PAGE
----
and delivering community services as well as undertaking PCG functions
should add a new dimension to their public health role. Ensuring
that the public health member of each PCT Executive Board is appropriately
able and qualified will be particularly important.
5. ROLE OF
Role within Health Authorities
5.1 The DPH is one of the three statutory
Executive Board members that are required of health authorities.
Their function is to report on the state of the health of their
local population, advise the health authority on public health
matters, and provide medical advice to the health authority. In
addition, DsPH share corporate responsibility for the actions
of the authority, and are normally responsible for health authority-based
public health functions, including communicable disease control
and screening programmes.
5.2 Most health authority departments of
public health also support the planning and commissioning of services
by the health authority and PCG/PCTs. Often other aspets of health
service development or delivery, for example, NHS quality improvement,
are supported by members of the health authority public health
5.3 We have strengthened our public health
function by the appointment of an additional consultant, nurse,
public health analyst, librarian and information assistant. It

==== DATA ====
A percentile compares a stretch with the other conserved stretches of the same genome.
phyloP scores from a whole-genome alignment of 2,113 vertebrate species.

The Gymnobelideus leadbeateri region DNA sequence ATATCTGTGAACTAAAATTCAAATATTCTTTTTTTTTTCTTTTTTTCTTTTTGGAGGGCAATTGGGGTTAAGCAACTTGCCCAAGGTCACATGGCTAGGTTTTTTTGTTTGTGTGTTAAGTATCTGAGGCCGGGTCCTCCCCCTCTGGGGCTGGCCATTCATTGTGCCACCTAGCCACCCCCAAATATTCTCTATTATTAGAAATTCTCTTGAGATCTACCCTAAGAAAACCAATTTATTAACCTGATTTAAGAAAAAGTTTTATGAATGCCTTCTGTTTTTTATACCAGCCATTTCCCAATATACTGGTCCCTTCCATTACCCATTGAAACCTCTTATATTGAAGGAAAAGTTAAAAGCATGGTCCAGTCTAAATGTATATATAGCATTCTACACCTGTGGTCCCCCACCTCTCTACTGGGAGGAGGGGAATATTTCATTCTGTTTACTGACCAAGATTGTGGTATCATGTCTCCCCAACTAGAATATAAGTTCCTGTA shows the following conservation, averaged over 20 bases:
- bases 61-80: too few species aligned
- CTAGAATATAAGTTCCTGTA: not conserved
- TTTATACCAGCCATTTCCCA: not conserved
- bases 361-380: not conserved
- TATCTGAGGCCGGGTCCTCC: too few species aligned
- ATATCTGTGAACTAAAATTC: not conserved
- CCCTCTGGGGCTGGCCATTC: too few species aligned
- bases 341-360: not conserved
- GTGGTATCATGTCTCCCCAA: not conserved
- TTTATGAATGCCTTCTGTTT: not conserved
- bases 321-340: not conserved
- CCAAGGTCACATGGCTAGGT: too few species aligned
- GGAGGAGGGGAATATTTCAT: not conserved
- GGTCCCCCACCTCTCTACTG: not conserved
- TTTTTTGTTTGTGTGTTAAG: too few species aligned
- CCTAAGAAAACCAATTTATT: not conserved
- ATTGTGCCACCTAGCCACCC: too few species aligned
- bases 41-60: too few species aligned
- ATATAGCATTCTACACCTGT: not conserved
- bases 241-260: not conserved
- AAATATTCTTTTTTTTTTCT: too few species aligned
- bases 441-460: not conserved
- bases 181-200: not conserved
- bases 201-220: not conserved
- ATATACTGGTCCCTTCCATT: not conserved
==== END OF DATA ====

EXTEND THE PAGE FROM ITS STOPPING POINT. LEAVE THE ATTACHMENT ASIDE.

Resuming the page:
is important that the public function is well resourced. Public
Health Directors have a wide range of responsibilities, including
medical issues within the NHS. They need appropriate support to
enable them to undertake the full range of their duties.
Role in Relation to Other Local Organisations
5.4 We are fortunate in County Durham and
Darlington in that we enjoy good relationships with local councils
and other local statutory bodies. Local councils recognise and
welcome reports on the health of the population. There are many
examples of good joint working.
5.5 DsPH and NHS-based and so do not have
a direct responsibility for adivising or supporting local government
with their key public health responsibilities. It has been suggested
that DsPH would be better placed in local authorities, hower this
would simply perpetuate the present difficulties, but in reverse.
Many DsPH would welcome formal joint responsibility to both a
health authority and the related local authorities. It has been
suggested that DsPH would be well placed to be formal advisors
to cabinets of local authorities.
Role of Health Authorities
6.1 Health services can contribute to directly
addressing poverty through facilitating access to welfare advice
and other key non-NHS services. The NHS can make access to such
services non-stigmatising. A particularly good example are the
schemes in County Durham and Darlington where people can gain
access to welfare advice at some GP surgeries.
6.2 The importance of the NHS as a major
employer should not be overlooked. In many of the poorest communities
it is second only to local authorities in providing jobs.
6.3 Tobacco consumption is highest amongst
the least well off. This leads to a double disbenefit as these
are the individuals who are likely to have the least good experience
of health even without smoking. The new systematic approach to